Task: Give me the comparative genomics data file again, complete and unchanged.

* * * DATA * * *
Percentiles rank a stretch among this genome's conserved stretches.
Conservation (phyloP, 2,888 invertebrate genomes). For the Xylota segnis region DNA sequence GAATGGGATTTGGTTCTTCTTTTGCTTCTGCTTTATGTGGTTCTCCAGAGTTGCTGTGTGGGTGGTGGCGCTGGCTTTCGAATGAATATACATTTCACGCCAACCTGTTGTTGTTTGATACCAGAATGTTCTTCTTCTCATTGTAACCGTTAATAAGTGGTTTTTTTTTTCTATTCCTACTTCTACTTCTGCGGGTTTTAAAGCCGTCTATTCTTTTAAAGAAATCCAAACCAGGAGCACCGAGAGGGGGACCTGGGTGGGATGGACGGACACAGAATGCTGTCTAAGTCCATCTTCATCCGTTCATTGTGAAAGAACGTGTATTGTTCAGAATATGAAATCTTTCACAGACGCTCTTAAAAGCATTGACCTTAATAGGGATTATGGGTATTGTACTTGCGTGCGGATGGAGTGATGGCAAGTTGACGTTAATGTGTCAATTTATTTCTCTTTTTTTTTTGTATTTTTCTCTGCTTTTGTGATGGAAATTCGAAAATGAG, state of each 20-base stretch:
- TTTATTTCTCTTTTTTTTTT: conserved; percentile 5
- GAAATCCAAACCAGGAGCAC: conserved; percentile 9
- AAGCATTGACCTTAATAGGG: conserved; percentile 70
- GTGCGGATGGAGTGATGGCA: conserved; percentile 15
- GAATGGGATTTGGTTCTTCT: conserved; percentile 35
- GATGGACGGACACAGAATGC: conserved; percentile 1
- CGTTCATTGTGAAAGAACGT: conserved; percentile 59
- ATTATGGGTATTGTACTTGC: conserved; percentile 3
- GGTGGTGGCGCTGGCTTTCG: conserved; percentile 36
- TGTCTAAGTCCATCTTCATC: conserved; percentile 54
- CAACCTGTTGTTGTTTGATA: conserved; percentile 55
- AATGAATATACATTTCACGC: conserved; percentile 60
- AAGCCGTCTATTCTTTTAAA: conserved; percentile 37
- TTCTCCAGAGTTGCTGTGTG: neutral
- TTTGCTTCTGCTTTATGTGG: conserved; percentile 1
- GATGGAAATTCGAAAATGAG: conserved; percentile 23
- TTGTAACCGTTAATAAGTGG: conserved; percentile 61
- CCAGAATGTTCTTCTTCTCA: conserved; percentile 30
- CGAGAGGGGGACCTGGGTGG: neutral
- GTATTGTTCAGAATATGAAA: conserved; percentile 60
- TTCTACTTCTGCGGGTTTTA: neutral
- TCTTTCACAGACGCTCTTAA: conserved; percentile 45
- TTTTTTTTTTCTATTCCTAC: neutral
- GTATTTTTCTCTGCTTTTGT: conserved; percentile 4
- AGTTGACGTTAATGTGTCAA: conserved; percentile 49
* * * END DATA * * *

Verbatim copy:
Percentiles rank a stretch among this genome's conserved stretches.
Conservation (phyloP, 2,888 invertebrate genomes). For the Xylota segnis region DNA sequence GAATGGGATTTGGTTCTTCTTTTGCTTCTGCTTTATGTGGTTCTCCAGAGTTGCTGTGTGGGTGGTGGCGCTGGCTTTCGAATGAATATACATTTCACGCCAACCTGTTGTTGTTTGATACCAGAATGTTCTTCTTCTCATTGTAACCGTTAATAAGTGGTTTTTTTTTTCTATTCCTACTTCTACTTCTGCGGGTTTTAAAGCCGTCTATTCTTTTAAAGAAATCCAAACCAGGAGCACCGAGAGGGGGACCTGGGTGGGATGGACGGACACAGAATGCTGTCTAAGTCCATCTTCATCCGTTCATTGTGAAAGAACGTGTATTGTTCAGAATATGAAATCTTTCACAGACGCTCTTAAAAGCATTGACCTTAATAGGGATTATGGGTATTGTACTTGCGTGCGGATGGAGTGATGGCAAGTTGACGTTAATGTGTCAATTTATTTCTCTTTTTTTTTTGTATTTTTCTCTGCTTTTGTGATGGAAATTCGAAAATGAG, state of each 20-base stretch:
- TTTATTTCTCTTTTTTTTTT: conserved; percentile 5
- GAAATCCAAACCAGGAGCAC: conserved; percentile 9
- AAGCATTGACCTTAATAGGG: conserved; percentile 70
- GTGCGGATGGAGTGATGGCA: conserved; percentile 15
- GAATGGGATTTGGTTCTTCT: conserved; percentile 35
- GATGGACGGACACAGAATGC: conserved; percentile 1
- CGTTCATTGTGAAAGAACGT: conserved; percentile 59
- ATTATGGGTATTGTACTTGC: conserved; percentile 3
- GGTGGTGGCGCTGGCTTTCG: conserved; percentile 36
- TGTCTAAGTCCATCTTCATC: conserved; percentile 54
- CAACCTGTTGTTGTTTGATA: conserved; percentile 55
- AATGAATATACATTTCACGC: conserved; percentile 60
- AAGCCGTCTATTCTTTTAAA: conserved; percentile 37
- TTCTCCAGAGTTGCTGTGTG: neutral
- TTTGCTTCTGCTTTATGTGG: conserved; percentile 1
- GATGGAAATTCGAAAATGAG: conserved; percentile 23
- TTGTAACCGTTAATAAGTGG: conserved; percentile 61
- CCAGAATGTTCTTCTTCTCA: conserved; percentile 30
- CGAGAGGGGGACCTGGGTGG: neutral
- GTATTGTTCAGAATATGAAA: conserved; percentile 60
- TTCTACTTCTGCGGGTTTTA: neutral
- TCTTTCACAGACGCTCTTAA: conserved; percentile 45
- TTTTTTTTTTCTATTCCTAC: neutral
- GTATTTTTCTCTGCTTTTGT: conserved; percentile 4
- AGTTGACGTTAATGTGTCAA: conserved; percentile 49